CumEx trading schemes under the spotlight by ESMA in MAR review report

19th November 2019 Business Crime

There may be increased regulation and even the possibility of prosecution coming for asset management companies and persons who have managerial responsibilities for issuers of financial instruments which include dividends.

The European Securities and Markets Authority (ESMA) has held an open hearing on its consultation paper (the Consultation), published on 3 October 2019, on the provisions of the Market Abuse Regulation (MAR). The deadline for responses to the Consultation is 29 November 2019.

So-called CumEx trading is in the spotlight, especially in light of the ongoing trial of Britons Martin Shields and Nick Diable in Germany which is expected to last until next year. The former bankers stand accused of 34 instances of serious tax fraud between 2006 and 2011, with the investigation which led to their arrest having potentially wide ranging repercussions for banks, financial institutions and their employees stretching across multiple European Member States (Member States) including the United Kingdom.

The Consultation focusses in part on the fraudulent abuse of the tax reimbursement schemes made possible by the existence of a ‘withholding tax’ in some Member States. Such abuse has resulted in the loss of at least €60bn of taxpayers’ money across several Member States.

The schemes involve dividend arbitrage strategies which have been commonly used in EU financial markets for many years. Such strategies can involve placing shares in different tax jurisdictions to take advantage of varying dividend dates in an attempt to reduce the tax impact on payments. ESMA acknowledges that dividend arbitrage schemes are not necessarily fraudulent and that such schemes fall within the wider tax evasion/tax avoidance debate.

The Consultation proposes amending MAR to give National Competent Authorities (NCAs) increased powers to investigate and carry out sanctions against regulated entities that represent a threat to the integrity of the financial markets as a whole. Such powers would go beyond their current powers in relation to insider dealing and market manipulation. The proposals also include giving NCAs the framework to share information with tax authorities across the EU. If such proposals are made and adopted the result will be an increase in regulation and the possibility of prosecution for those suspected of criminality within the schemes.

The full Consultation paper can be found here.

Defending allegations of CumEx fraud

Whether someone should ultimately be held liable for their role in the fraudulent abuse of CumEx trading will depend on the charge(s) levelled at them and the jurisdiction or jurisdictions the wrongdoing is alleged to have taken place in. Charges of conspiracy are very likely to be alleged in order for the authorities to bring into the case the many parties which would be involved by necessity in even a single scheme, as well as to deal with the cross-border nature of these cases. The Director of the Serious Fraud Office (SFO), Lisa Osofsky has made clear the intention of the SFO in working with cross-border agencies to tackle alleged perpetrators within this jurisdiction.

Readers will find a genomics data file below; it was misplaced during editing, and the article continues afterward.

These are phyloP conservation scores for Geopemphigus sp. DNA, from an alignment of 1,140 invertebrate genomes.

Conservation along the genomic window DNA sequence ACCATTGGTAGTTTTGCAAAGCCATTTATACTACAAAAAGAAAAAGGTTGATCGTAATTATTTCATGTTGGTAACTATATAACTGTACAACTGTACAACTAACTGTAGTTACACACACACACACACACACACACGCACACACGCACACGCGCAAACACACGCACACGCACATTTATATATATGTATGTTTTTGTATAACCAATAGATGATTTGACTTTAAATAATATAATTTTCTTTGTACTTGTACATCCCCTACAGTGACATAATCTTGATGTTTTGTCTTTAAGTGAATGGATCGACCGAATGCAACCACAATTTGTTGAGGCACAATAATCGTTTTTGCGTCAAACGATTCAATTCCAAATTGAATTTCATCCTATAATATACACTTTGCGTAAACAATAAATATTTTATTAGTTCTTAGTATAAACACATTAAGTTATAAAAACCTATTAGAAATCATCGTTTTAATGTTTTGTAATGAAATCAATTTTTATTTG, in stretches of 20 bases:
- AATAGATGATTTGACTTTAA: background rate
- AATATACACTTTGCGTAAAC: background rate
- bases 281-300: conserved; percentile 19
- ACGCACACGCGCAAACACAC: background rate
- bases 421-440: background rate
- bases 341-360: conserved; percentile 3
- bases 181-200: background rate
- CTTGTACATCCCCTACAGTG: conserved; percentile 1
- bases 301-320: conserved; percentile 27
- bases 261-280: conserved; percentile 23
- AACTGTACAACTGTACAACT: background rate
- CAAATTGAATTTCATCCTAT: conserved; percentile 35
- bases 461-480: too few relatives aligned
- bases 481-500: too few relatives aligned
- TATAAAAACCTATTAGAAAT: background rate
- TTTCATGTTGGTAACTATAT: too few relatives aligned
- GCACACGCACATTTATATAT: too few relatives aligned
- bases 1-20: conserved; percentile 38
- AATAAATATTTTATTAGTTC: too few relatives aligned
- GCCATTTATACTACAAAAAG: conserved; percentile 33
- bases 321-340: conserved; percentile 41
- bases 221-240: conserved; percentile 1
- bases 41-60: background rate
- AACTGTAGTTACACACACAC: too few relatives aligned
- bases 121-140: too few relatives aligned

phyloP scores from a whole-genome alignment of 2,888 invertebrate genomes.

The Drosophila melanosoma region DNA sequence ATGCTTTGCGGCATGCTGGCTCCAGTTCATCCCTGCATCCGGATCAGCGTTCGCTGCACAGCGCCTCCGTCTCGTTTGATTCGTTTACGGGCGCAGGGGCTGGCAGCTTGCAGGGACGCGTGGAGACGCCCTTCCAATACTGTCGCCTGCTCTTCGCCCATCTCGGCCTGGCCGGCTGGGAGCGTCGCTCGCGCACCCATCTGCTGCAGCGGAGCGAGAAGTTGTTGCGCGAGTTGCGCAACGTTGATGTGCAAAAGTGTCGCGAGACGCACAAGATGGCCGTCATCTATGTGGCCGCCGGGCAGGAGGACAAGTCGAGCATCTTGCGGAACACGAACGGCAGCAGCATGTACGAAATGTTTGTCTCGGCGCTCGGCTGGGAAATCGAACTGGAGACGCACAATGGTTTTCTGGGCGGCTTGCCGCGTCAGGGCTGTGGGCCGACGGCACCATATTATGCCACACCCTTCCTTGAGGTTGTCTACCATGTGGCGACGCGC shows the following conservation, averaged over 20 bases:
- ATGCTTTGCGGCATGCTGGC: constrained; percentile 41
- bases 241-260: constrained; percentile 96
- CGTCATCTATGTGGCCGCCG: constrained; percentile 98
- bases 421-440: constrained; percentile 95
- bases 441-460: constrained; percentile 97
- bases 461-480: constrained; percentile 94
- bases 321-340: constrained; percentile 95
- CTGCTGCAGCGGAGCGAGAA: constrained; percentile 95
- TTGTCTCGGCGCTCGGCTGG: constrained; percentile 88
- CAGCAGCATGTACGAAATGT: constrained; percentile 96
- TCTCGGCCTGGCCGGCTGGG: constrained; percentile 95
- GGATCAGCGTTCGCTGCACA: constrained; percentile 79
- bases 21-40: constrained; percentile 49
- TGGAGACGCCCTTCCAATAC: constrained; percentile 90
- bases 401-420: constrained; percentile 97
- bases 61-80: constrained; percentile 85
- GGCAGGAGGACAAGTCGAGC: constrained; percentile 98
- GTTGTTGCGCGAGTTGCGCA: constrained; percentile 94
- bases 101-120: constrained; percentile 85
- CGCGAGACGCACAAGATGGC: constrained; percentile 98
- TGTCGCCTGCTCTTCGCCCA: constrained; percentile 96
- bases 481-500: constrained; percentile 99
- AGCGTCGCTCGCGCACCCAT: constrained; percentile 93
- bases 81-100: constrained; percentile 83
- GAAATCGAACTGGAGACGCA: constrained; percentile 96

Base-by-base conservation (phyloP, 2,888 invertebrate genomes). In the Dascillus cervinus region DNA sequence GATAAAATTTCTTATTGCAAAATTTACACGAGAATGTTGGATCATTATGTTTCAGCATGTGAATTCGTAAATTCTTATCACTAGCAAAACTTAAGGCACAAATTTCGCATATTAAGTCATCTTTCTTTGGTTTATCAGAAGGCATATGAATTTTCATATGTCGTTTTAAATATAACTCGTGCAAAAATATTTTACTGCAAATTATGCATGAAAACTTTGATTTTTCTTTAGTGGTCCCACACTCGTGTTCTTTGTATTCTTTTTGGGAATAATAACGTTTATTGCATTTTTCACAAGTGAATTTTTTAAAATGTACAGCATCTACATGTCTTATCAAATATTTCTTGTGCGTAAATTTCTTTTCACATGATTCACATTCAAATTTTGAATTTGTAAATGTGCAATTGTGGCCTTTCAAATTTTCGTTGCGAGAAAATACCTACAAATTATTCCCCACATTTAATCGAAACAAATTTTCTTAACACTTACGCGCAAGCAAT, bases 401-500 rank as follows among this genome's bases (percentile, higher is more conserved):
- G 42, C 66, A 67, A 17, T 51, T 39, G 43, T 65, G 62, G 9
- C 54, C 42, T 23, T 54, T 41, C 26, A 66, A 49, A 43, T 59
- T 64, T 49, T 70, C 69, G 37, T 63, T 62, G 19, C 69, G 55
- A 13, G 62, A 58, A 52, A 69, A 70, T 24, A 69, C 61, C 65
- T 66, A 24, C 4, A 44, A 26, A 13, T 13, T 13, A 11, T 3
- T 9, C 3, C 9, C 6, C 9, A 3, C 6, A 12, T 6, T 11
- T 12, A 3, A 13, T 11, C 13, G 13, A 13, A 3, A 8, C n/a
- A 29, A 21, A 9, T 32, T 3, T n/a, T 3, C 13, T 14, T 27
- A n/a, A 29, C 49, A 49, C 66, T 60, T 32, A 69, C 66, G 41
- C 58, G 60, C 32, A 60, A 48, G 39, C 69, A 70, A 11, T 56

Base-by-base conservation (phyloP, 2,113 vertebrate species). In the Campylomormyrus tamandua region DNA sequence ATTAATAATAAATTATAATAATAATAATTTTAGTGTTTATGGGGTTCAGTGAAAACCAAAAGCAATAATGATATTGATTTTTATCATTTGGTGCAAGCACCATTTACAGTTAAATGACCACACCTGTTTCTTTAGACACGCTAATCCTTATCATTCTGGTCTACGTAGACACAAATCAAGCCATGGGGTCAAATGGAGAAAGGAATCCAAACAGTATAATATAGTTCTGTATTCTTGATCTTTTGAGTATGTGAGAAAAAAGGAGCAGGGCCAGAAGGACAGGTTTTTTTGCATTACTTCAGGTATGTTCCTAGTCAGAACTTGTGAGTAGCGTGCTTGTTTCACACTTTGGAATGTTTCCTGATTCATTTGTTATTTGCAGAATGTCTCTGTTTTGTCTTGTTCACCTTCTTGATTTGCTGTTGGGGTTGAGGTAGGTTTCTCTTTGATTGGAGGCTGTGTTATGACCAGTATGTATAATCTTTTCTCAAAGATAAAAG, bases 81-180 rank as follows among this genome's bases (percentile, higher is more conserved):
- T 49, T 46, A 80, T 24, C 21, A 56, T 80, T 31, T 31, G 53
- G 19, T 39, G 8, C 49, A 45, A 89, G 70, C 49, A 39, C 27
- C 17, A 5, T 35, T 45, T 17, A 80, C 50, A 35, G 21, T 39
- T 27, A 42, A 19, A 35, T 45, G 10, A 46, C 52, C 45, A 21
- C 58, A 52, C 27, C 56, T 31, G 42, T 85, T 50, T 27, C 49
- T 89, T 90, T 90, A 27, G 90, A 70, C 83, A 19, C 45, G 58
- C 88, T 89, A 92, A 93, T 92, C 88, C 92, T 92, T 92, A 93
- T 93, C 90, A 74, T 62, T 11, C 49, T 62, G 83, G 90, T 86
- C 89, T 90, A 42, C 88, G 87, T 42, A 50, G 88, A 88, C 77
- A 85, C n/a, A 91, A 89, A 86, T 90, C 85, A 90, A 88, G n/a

In the UK, if the offence to be prosecuted is one of conspiracy to defraud the key consideration for any person accused of any wrongdoing will be whether the act they carried out in furtherance of the scheme was performed with a dishonest intent. Equally, if the allegation is one of conspiracy to cheat the public revenue, the considerations will be different and will include whether the accused person did some deliberate act or omission with a view to prejudicing HM Revenue & Customs’ right to the tax in question. The schemes under investigation will need to be scrutinised closely to see where they sit within the avoidance/evasion argument and whether the accused party had knowledge of the full extent of actions taken by others further down or before them in the chain. 

The detail is outside the scope of this blog post but anyone under investigation will have to deal with the associated ramifications of an investigation such as authorities seeking to freeze their assets or those of their companies which will drastically limit the scope of the individual or company to deal with their day to day affairs until the order is either varied or discharged.

The authors of this article, Lee Adams, Head of London Business Crime and Regulation and Amy Shaffron, Senior Associate at JMW can be contacted via Lee.Adams@jmw.co.uk and Amy.Shaffron@jmw.co.uk.

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Lee Adams is a Head of London located in London in our Business Crime & Regulation department

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